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# Re: Olympic data

Having worked national meets on down through high school , human reaction
time doesn't factor in anymore on the timing side. If you watch closely at
the Olympics, you will see the starting sun has electronic gadgets attached
with wires leading out. One of these goes to the computer that starts the
timing system as the gun is fired. Then the finish is with pictures
triggered by athletes crossing the finish and on the computer, the
corresponding time down to the 10,000ths can be read. Times are only
reported to the 100ths though and by rule ties can be broken by looking at
only the 1000ths so far.

Ludwik Kowalski <kowalskil@MAIL.MONTCLAIR.EDU> said:

Yes, experimental errors in measuring time intervals (microseconds?),
are likely to be very small in comparison with runtime differences
between close competitors (milliseconds). I was thinking about the
random nature of human reaction times between 0 and ~0.3 seconds. To
eliminate that kind of randomness one could define the start time as a
moment at which the first laser beam is interrupted. The second beam,
for example, one hundred meters away, would then be used to determine
the ending moment. Each runner would run alone, like in jumping
competitions. Would such suggestion be taken seriously?
Ludwik Kowalski

On Tuesday, Aug 24, 2004, at 13:02 America/New_York, Brian Whatcott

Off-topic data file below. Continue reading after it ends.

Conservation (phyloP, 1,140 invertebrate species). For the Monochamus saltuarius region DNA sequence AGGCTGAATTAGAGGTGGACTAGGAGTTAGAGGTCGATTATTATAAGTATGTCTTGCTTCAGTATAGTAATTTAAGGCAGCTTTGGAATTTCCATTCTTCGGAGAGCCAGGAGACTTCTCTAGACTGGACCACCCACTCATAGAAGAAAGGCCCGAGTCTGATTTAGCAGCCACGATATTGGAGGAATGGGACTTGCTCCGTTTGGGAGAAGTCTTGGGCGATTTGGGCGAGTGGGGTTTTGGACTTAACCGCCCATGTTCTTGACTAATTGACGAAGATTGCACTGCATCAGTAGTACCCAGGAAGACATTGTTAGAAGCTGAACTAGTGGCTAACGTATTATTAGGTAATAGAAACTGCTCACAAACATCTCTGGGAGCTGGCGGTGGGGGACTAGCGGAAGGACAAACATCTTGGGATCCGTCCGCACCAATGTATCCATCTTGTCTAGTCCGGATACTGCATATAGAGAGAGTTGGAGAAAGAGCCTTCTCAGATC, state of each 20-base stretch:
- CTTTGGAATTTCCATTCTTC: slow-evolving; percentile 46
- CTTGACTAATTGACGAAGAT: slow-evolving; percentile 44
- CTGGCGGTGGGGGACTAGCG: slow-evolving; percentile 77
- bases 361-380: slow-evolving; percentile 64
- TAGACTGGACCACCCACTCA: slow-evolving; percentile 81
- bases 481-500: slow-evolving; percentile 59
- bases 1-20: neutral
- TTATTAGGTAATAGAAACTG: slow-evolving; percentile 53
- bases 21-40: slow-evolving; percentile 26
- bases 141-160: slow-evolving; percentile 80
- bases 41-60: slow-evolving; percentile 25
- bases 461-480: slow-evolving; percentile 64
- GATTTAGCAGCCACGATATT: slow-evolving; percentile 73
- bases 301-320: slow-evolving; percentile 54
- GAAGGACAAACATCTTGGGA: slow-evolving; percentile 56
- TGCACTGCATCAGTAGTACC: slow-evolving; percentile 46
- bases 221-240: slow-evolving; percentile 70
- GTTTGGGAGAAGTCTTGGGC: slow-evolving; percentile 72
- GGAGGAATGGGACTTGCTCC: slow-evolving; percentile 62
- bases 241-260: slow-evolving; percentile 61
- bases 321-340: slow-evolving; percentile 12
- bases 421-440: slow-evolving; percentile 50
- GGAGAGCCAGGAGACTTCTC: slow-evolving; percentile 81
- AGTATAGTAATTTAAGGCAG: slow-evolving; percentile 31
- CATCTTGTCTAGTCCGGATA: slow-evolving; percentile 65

wrote:

At 07:25 AM 8/24/2004, you wrote:
Athletes are often ranked on the basis of experimental measurements of
time intervals. My impression is that differences between some
outcomes
are too small to be meaningful.
Ludwik Kowalski

In order to dish out medals, it is necessary to answer the questions,
Who made the shortest time, the highest jump, the longest distance,
got the most points?

A photo finish could resolve those questions that were not obvious,
I expect.

But then, there's the spectator question,
often gets to resolve this question. I believe it is rare to find
that
experimental error is close to the magnitude of the differences
sought in this respect.

Brian Whatcott Altus OK Eureka!

--
Julie Hilsenteger
Physics Teacher
Centennial High School
3505 SE 182nd
Gresham, OR 97030
503-661-7612
julie_hilsenteger@centennial.k12.or.us